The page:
But Nigeria, also a former British colony, has very high politically salient ethnic fractionalisation, and poor provision of public services, so corruption goes in the other direction.

Women are slightly less likely to bribe than men are, again, not because of any moral imperative, but because they tend to have less contact with the state – dealing with the police and getting permits is usually left to men.

Sex and age help

But there is no significant difference between the sexes in paying bribes in the education and health sectors, as women are more in contact with these places insofar as they are traditionally more responsible for looking after children.

Old people too, are less likely to pay a bribe because they seek out social services less than younger people do, and in the event that they do, African society tends to treat older people with more deference, and so even corrupt public officials are embarrassed to ask them for a bribe, the study shows.

The most intriguing finding was that Africans simultaneously have these two contradictory beliefs – that paying a bribe is wrong, which then reduces their likelihood of paying a bribe, and a belief that all public officials are corrupt and everyone is bribing, which then increases their likelihood of paying a bribe.

What is intriguing is not that the contradictory beliefs are held, it’s that Africans don’t seem to try to intellectually convince themselves that bribery is, in fact, not so wrong if everyone is doing it. There is no attempt to bridge this cognitive dissonance – either by mentally making bribing “less wrong”, or not bribing, since it is wrong.

There could be some endogenous effect at work here: that people who pay bribes are more likely to see public officials as corrupt as well as vice versa. But the study actually found this was not the case: an interaction term testing whether bribes are more often paid by people who see officials as corrupt and do not think bribery is wrong had no significant effect.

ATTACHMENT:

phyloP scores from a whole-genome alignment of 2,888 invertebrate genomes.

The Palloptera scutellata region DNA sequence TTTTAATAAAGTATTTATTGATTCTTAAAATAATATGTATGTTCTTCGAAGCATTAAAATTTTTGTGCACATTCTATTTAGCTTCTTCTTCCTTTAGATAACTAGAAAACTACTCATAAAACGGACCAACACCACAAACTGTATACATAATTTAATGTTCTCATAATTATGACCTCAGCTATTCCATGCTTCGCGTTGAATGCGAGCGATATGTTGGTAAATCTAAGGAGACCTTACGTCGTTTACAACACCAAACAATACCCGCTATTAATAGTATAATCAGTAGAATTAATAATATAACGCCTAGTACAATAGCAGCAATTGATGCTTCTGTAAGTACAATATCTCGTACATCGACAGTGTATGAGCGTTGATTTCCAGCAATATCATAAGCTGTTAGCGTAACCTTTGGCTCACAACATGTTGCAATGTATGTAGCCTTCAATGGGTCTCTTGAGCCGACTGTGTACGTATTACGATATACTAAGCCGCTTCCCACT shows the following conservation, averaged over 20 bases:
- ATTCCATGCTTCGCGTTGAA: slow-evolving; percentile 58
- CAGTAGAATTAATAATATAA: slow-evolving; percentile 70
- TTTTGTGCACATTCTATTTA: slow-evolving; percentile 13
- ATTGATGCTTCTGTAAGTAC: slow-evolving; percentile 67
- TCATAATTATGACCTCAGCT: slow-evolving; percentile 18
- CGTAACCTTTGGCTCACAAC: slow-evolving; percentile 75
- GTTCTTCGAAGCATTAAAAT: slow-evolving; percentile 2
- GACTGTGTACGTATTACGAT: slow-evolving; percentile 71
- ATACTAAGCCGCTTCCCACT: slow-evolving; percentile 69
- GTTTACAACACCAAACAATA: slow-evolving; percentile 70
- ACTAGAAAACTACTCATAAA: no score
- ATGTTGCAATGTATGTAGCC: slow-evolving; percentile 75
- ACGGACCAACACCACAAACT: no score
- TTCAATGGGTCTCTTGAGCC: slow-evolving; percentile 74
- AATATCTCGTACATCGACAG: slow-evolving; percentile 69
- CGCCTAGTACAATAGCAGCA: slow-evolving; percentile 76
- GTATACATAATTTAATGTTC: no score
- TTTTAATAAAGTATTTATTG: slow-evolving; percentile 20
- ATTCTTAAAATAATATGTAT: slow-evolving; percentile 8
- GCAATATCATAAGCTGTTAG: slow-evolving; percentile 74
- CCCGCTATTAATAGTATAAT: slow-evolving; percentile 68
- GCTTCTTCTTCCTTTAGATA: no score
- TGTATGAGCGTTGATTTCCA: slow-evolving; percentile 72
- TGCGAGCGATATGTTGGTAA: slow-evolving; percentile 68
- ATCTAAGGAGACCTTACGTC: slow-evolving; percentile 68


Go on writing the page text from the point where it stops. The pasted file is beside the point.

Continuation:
So why the comfortable contradiction? It’s back to the cost-benefit analysis. Ethical judgments of bribery appear to be contextual, the study reveals.

If it is a discussion about bribery in the abstract, like in a conversation in a bar among friends, bribery can be labeled wrong.

However, when confronted by a public official who wants to be paid in exchange for providing prompt medical treatment or a place in a good school for their child, people can behave in accord with simple cost-benefit analysis showing that the benefit received is worth the money demanded.

By being relatively excluded from contact with public officials, women and old people are significantly less likely to pay bribes, while urban residents are more likely to do so as a consequence of their social inclusion.

In the end, the “most corrupt” African is the one who is most in contact with the state – they are likely to be male, young, urban and poor, while the “least corrupt” African is the opposite – a rich, old lady living in the countryside.

But we all know there aren’t many of them around.